ACKNOWLEDGMENTS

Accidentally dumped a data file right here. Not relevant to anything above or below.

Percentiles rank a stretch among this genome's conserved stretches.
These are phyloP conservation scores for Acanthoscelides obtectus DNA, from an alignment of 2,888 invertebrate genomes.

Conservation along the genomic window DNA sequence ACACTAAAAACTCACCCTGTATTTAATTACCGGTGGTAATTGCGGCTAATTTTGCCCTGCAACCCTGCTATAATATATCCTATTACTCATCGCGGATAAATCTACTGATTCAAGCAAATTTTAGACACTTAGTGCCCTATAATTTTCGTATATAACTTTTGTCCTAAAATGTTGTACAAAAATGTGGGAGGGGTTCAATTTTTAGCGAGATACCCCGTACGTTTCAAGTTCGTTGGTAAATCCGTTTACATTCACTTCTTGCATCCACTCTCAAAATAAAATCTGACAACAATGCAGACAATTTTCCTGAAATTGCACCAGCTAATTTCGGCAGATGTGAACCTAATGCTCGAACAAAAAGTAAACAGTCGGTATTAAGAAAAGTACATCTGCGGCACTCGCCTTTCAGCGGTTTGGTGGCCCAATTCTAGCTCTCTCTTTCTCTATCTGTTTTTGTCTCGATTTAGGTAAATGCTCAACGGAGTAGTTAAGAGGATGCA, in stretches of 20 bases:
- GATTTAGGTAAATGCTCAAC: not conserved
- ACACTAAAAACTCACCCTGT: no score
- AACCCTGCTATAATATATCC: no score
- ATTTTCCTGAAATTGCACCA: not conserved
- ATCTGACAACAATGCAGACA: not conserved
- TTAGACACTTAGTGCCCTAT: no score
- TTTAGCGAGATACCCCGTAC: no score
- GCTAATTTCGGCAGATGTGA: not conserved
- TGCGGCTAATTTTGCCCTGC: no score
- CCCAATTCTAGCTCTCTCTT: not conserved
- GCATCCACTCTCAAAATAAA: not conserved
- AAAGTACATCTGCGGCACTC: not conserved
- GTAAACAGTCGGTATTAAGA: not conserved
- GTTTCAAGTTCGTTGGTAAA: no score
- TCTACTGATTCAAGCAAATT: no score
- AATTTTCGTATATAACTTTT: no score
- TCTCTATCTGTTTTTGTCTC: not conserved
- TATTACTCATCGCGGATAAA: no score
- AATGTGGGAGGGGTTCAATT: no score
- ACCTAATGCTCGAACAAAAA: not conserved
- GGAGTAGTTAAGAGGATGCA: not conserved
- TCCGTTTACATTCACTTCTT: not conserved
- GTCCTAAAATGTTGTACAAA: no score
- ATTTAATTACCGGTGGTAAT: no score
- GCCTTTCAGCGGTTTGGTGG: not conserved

In the course of developing this book—a journey that spans a decade, three countries, and at least seven personal residences from the Atlantic to the Pacific—I have benefited from the kindness, commitment, insight, time, patience, and support of many wonderful people in various places, spaces, and capacities along the way. I am sincerely grateful for them all and what follows will no doubt neglect a few. Thank you to Kim Butler, who expressed interest in this project in the early days and has been a beacon all along, and Robert Sloan, Editorial Director at Indiana University Press, for keeping the project alive and offering crucial critiques that pushed this work into its strongest form. Many thanks for the very helpful comments from the anonymous readers who approached the scope of the work with great care and consideration. Thank you to Sarah Wyatt Swanson for her careful preparation of the manuscript and Louis Simon for his gentle and fastidious copy-editing. I am particularly indebted to the many individuals in Dublin’s anti-racism and immigrant rights communities for the numerous interviews, rich conversations, “hang out” time, friendship, and candid expressions of hope, doubt, joy, and pain. Thank you to the members of the Anti-Racism Campaign, Residents Against Racism, and the Anti-Fascist Action for the camaraderie, commiseration, and inspiration, from Mountjoy Prison to the pub. Special thanks to Rosanna Flynn and Mags Glennon for allowing me to lurk a bit and for unendingly demonstrating how the good fight gets won. Thank you to Pat Guerin for the useful updates, the proper politics, and the “good for you” Guinness over the years. When working on a project like this, though there is certainly pleasure, it seems one mostly courts tragedy, stressful conditions, disaster, and sadness, or at least sniffs around in the aftermath. Thank you to the African Diaspora community of Dublin for showing me the meaning of perseverance and the drive to create something new in the world. Thank you to the individuals in the Paris suburbs who did not look askance at a wandering pregnant woman poking around for a whiff of the bad times. Equal thanks to the residents of the Lower Ninth Ward who were forthright and kind when yet another person came around to ask yet another question about the horrible events that had so changed their lives. The initial Dublin field research would not have been possible without a grant from the Fulbright Program and my subsequent affiliation with the M.Phil. in Ethnic and Racial Studies Program (now Race, Ethnicity, Conflict) in the Department of Sociology at Trinity College Dublin (TCD). I am most especially grateful to Ronit Lentin for providing me with a space within the university community and, more importantly, the anti-racism and gender rights communities, as well as her scholarly mentoring, honesty, and continued support over the years. I would also like to thank my mentors and advisors at the University of California, Berkeley, in the African Diaspora Studies Ph.D. program, who did not flinch at the idea of conducting research on the once-uncharted area of “Blacks in Ireland.” I’ve particularly appreciated the conversations, feedback, and support from my dissertation committee members, Michel Laguerre, Waldo Martin, and Stephen Small, as well as the encouragement from Percy Hintzen, Ula Taylor, and the late VèVè Clark. Thank you to Sean O’Riaian for providing the initial statistical data, back in the UC Berkeley days, that moved the project forward, and also for connecting me with the Ethnic